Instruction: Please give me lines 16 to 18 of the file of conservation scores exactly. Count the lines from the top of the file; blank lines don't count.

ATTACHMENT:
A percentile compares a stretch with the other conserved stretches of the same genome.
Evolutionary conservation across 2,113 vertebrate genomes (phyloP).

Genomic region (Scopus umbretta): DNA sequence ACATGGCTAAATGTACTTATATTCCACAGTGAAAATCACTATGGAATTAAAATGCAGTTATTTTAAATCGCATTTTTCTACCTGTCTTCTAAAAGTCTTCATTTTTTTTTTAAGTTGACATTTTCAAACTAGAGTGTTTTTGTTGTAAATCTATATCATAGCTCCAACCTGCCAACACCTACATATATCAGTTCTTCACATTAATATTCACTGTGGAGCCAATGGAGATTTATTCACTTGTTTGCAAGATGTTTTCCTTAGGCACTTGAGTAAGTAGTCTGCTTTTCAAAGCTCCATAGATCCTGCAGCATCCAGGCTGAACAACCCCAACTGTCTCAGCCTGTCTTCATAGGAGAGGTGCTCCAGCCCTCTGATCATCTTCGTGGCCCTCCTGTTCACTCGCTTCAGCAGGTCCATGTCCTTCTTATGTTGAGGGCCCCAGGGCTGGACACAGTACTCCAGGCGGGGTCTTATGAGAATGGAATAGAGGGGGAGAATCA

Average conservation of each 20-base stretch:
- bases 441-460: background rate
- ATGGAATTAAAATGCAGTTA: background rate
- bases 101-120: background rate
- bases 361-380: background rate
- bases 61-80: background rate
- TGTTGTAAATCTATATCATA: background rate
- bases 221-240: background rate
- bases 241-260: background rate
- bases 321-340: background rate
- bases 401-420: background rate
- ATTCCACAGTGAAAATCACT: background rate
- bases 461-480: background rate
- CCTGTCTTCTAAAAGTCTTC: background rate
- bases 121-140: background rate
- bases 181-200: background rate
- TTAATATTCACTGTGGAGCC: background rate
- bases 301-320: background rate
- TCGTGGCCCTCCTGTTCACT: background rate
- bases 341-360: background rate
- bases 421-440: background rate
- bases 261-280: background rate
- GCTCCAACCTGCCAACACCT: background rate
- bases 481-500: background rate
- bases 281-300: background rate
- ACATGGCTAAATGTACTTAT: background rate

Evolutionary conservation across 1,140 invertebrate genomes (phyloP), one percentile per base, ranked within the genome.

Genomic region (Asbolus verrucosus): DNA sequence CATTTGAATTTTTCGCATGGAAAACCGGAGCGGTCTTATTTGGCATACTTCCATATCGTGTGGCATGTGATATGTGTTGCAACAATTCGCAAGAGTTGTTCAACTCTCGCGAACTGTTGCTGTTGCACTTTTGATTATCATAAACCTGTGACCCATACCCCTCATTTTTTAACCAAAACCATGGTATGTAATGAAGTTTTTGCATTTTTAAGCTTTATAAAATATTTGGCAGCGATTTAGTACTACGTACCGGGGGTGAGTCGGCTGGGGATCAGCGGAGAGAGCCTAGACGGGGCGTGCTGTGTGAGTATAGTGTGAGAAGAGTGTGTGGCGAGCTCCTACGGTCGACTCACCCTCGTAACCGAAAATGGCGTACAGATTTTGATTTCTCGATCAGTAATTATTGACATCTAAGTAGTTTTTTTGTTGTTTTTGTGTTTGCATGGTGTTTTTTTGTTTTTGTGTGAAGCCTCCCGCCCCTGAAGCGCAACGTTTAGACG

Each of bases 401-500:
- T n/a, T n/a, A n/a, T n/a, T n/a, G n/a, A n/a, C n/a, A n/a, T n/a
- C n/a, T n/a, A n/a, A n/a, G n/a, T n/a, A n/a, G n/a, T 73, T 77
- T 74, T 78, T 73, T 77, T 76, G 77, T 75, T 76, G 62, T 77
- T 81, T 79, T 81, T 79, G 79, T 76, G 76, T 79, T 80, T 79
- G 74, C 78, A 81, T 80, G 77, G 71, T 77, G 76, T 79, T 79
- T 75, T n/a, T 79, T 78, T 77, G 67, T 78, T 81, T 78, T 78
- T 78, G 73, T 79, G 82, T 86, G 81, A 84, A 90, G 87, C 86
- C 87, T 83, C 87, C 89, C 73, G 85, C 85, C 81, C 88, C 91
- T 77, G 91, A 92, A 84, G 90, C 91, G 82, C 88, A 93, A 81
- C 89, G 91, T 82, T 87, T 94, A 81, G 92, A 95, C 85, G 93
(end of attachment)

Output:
- bases 461-480: background rate
- CCTGTCTTCTAAAAGTCTTC: background rate
- bases 121-140: background rate